This article was provided by Complete Track and Field
By Scott Christensen,
Coach Christensen is a highly regarded distance coach. His high school teams have been ranked in the national top 10 eight times. He has coached 13 Minnesota State Championship-winning teams and 27 individual Minnesota State Champions. Coach Christensen has also spent 14-years as a USATF Level II endurance lead instructor and currently serves as lead endurance instructor for the USTFCCCA Coaching Academy.
As the track season winds down in the spring, the distance runners enter a time that sport scientists call the transitional phase in the annual plan. Track is an unusual sport in that there is no one time that all of the athletes are finished with their season. An athlete that finishes up with a junior varsity meet or a sophomore championship meet may end their season more than a month earlier than the athlete competing at the state championships. And of course the very best runners may go on to run at an all-star meet or USATF Junior Nationals. It is just not a clean ending for everybody. The transitional phase serves to re-align the training program of all of your distance runners while also providing a time for regeneration and relaxation before summer training for cross country runners starts.
How much time should I take off from training coach? This is a frequently asked question once a runner competes in their last track meet. The answer is not intuitive. The fact is the runners with the lowest training age need the most time off to regenerate, while the runners with the highest training age usually need much less time. A young runner should take three to four weeks off from training, while the older runner two to three weeks. Note that there is a difference between summer training for cross country and just running. Training is consistent everyday running. If the athlete gets bored during this regeneration period and is anxious to run a little bit then they should feel free to step out and run a few “easy miles”. Just no structured training or set mileage patterns.
Around the third week in June is the time most good cross country programs get organized for their summer training. For most teams in this country that means about eight weeks of summer training camp before the actual cross country season officially begins.
Because there are so many components to a middle distance training program during the competitive season, it is necessary to set up microcycles of 12 days. Since not quite as much anaerobic work is need in spring long distance and fall cross country these microcycles are set up as complex nine day training periods. During the summer when general preparation is the target training, it is easy to set up microcycles of seven days which fit the calendar nicely and allows both coach and athlete to easily monitor summer training mileage.
If you are setting up an eight week summer training program then a good number to choose for a total distance goal is 400 miles or 50 miles per week on the average. This total would be appropriate for those athletes with a training age of two or greater. If you are planning on giving a t-shirt or other reward this would be the magic number.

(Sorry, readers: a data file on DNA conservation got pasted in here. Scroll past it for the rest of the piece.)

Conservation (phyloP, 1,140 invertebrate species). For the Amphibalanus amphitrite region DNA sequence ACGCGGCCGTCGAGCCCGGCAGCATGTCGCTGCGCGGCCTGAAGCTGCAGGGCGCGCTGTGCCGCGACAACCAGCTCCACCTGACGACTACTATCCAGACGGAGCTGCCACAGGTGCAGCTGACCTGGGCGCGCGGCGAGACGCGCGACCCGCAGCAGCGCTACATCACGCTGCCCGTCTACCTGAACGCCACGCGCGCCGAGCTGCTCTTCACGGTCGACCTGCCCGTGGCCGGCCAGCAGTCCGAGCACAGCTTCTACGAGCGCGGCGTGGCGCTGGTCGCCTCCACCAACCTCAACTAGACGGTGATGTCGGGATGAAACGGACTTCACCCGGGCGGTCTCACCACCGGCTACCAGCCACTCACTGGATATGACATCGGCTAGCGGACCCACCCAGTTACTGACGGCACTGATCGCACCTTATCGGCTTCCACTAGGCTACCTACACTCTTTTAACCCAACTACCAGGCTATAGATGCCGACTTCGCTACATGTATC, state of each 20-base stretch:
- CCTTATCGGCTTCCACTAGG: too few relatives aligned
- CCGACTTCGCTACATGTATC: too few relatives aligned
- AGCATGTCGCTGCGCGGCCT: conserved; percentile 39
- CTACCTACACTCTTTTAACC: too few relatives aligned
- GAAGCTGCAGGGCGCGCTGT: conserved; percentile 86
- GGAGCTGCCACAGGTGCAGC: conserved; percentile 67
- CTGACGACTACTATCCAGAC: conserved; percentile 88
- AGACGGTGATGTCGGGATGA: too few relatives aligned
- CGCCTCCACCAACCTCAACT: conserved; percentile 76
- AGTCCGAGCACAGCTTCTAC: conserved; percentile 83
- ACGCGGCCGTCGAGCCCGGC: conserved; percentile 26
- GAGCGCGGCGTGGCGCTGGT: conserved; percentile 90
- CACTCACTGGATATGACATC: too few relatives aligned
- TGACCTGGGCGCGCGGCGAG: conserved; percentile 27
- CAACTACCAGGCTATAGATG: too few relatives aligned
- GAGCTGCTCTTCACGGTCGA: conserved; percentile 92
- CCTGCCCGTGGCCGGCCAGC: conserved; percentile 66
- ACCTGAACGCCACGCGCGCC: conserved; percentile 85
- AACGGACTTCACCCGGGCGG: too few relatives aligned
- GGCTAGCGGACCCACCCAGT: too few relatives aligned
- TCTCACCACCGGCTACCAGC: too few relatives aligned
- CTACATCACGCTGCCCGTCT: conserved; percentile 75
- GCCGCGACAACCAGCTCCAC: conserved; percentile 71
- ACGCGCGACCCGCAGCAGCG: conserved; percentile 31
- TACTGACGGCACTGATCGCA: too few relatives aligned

Coaching Resource: The Training Model for High School Cross Country
The first three weeks of the summer training for the cross country plan should be very basic with nothing more than workouts done at the aerobic threshold or what can be accurately described as “gossip pace”. The first week should contain six runs of five miles each day. Advance mileage over the next three weeks in accordance with the “20% rule”. That is, never increase the weekly total by more than 20%. After three weeks of general mileage, you should prescribe two workouts per week that go beyond the training effect of aerobic threshold runs. These would be strength and power runs. For the next five weeks do a hill session once per week. Select a hill to repeat run that is far enough away from school to add a three-mile warm-up and end with a three-mile cool-down. The hill itself should be about 200-250 meters in length and should be of a sufficient grade to tax the body’s strength component. Run the hills as hard as one can and then jog to the base and repeat. For power, aerobic power is the training component and this is the definition of VO2 max.
On the fourth week set up a two-mile run for time on the track or accurately measured flat stretch of road or trail. The value each athlete records are their VO2 max velocities and will be used for the next four weeks in training. On the fifth week break that two-mile time in half and have the athletes do three to four times one-mile repeats at their individual value with equal time rest. On week six, using the same velocity have the athletes do seven or eight times 800 meters at VO2 max pace with equal time rest. Weeks seven and eight can be the same sorts of workouts. Scientists say it takes 27 weeks to fully develop VO2 max in a training period so do not wait until your fall season actually begins. If you do, your athletes will be late for the party.
Also check out: Peaking Workouts for Distance Runners
Beginning week four, a true long run constituting 20% of their weekly mileage total should be done, once per week in a single session. For most of your runners that is a 10 mile run at their aerobic threshold.
If an athlete wants to run a couple of 5K races to test their fitness over the summer encourage them to that and call that their VO2 max workout for the week.
Summer is also a time for the coach to regenerate and relax. Make sure that occurs as well. Fall is not that far way and the meat-grinder starts all over again.
Complete Track and Field: Summer Cross Country Training